Saturday, October 15, 2016

Haunting death masks record the faces of the departed

Gustav Mahler (1860-1911).

Image: Imagno/Getty Images

While decorative funeral masks have been used to adorn the dead since ancient times, from those gracing Tutankhamen to Agamemnon, death masks record the very contours of a person's face at the time of their death.

Ancient sculpted masks were supplanted in the late Middle Ages by true death masks, which are created by making a wax or plaster cast of a person's face shortly after their death.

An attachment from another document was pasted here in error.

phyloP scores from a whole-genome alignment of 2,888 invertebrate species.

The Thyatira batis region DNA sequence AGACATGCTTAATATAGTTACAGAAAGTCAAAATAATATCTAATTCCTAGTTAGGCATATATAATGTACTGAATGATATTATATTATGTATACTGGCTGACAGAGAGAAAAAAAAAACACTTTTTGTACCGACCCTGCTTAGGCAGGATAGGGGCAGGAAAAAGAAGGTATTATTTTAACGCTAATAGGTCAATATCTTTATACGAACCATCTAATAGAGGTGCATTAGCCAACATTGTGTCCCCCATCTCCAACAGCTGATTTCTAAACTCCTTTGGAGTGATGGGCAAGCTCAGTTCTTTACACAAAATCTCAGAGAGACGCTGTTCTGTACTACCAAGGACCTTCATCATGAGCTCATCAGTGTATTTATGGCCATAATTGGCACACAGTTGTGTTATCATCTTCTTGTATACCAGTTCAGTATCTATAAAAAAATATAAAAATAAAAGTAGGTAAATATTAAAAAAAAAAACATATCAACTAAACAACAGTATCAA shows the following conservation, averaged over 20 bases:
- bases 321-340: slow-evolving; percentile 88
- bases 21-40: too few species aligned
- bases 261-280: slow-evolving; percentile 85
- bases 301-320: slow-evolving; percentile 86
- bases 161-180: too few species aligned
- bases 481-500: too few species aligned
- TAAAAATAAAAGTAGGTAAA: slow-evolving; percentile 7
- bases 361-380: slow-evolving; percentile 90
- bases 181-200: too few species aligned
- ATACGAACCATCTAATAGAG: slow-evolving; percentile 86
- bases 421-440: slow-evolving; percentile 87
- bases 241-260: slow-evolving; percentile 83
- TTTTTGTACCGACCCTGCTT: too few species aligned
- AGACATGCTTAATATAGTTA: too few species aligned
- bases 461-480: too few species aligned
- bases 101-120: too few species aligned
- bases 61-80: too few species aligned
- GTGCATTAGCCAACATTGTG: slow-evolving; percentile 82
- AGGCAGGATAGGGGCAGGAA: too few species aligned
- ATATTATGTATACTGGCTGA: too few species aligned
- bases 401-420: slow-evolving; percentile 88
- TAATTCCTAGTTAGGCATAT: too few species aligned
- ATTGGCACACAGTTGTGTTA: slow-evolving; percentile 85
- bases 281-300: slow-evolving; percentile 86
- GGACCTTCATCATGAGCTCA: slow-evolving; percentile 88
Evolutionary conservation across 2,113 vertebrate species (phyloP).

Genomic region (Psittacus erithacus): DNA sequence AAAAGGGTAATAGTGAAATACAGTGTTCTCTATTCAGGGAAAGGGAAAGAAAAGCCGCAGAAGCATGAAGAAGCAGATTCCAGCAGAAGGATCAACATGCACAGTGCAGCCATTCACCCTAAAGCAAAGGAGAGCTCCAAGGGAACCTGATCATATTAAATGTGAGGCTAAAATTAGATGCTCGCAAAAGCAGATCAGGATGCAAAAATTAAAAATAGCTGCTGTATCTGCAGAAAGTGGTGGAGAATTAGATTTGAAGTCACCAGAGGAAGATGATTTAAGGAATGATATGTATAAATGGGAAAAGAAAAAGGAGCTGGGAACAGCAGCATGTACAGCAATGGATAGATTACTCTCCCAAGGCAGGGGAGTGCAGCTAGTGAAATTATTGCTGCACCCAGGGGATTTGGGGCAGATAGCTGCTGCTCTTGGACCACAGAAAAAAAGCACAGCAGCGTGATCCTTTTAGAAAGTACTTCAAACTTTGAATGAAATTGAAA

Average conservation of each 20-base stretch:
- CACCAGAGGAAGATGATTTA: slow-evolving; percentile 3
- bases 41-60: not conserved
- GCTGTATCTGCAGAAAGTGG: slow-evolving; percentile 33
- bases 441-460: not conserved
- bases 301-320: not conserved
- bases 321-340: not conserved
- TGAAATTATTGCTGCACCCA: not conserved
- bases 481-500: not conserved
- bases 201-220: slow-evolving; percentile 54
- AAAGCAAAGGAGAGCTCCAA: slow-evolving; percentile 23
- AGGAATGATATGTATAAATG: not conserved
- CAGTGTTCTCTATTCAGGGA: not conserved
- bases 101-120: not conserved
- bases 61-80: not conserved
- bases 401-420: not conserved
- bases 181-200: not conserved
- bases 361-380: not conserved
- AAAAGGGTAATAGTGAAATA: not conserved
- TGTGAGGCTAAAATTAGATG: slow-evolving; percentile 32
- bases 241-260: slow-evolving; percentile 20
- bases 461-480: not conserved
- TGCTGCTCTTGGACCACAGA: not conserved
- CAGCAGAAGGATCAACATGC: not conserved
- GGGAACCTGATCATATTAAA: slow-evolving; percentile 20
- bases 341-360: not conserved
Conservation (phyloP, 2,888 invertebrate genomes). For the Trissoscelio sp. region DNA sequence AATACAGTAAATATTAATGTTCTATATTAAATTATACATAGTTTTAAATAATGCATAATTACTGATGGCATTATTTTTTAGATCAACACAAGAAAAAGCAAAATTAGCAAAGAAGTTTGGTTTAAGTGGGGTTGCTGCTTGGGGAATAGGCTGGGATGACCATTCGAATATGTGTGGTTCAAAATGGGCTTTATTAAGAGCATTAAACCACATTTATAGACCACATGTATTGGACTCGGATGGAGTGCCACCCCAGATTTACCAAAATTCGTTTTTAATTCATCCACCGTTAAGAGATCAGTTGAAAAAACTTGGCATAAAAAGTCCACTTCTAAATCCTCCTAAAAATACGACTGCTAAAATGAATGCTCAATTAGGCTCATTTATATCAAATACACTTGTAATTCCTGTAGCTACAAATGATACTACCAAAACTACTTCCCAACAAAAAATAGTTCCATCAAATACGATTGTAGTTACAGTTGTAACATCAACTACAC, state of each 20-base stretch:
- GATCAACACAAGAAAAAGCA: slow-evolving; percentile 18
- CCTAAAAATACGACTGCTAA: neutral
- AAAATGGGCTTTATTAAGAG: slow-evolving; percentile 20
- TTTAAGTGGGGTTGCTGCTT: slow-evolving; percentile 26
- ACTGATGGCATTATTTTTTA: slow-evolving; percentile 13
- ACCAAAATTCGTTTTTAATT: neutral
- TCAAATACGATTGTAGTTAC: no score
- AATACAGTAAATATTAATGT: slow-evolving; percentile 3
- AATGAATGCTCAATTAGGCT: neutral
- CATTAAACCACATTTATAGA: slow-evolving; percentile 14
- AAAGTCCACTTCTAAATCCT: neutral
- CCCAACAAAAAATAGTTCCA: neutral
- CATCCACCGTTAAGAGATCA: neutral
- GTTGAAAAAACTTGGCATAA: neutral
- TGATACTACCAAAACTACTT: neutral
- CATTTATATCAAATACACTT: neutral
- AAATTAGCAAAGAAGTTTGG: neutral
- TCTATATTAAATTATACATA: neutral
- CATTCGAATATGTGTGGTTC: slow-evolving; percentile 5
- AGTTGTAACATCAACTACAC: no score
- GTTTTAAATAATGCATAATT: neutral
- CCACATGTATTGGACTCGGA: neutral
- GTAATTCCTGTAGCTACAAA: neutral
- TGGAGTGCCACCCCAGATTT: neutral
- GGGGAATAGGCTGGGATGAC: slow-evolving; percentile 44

Death masks were made to preserve the visages of royal and otherwise notable people, from kings and conquerors to authors, composers and poets.

The haunting likenesses could then be used to create a sculpture or portrait, aid the scientific study of physiognomy or even help loved ones identify a body. Read more...

More about Artists, Death, History, Retronaut, and World

No comments:

Post a Comment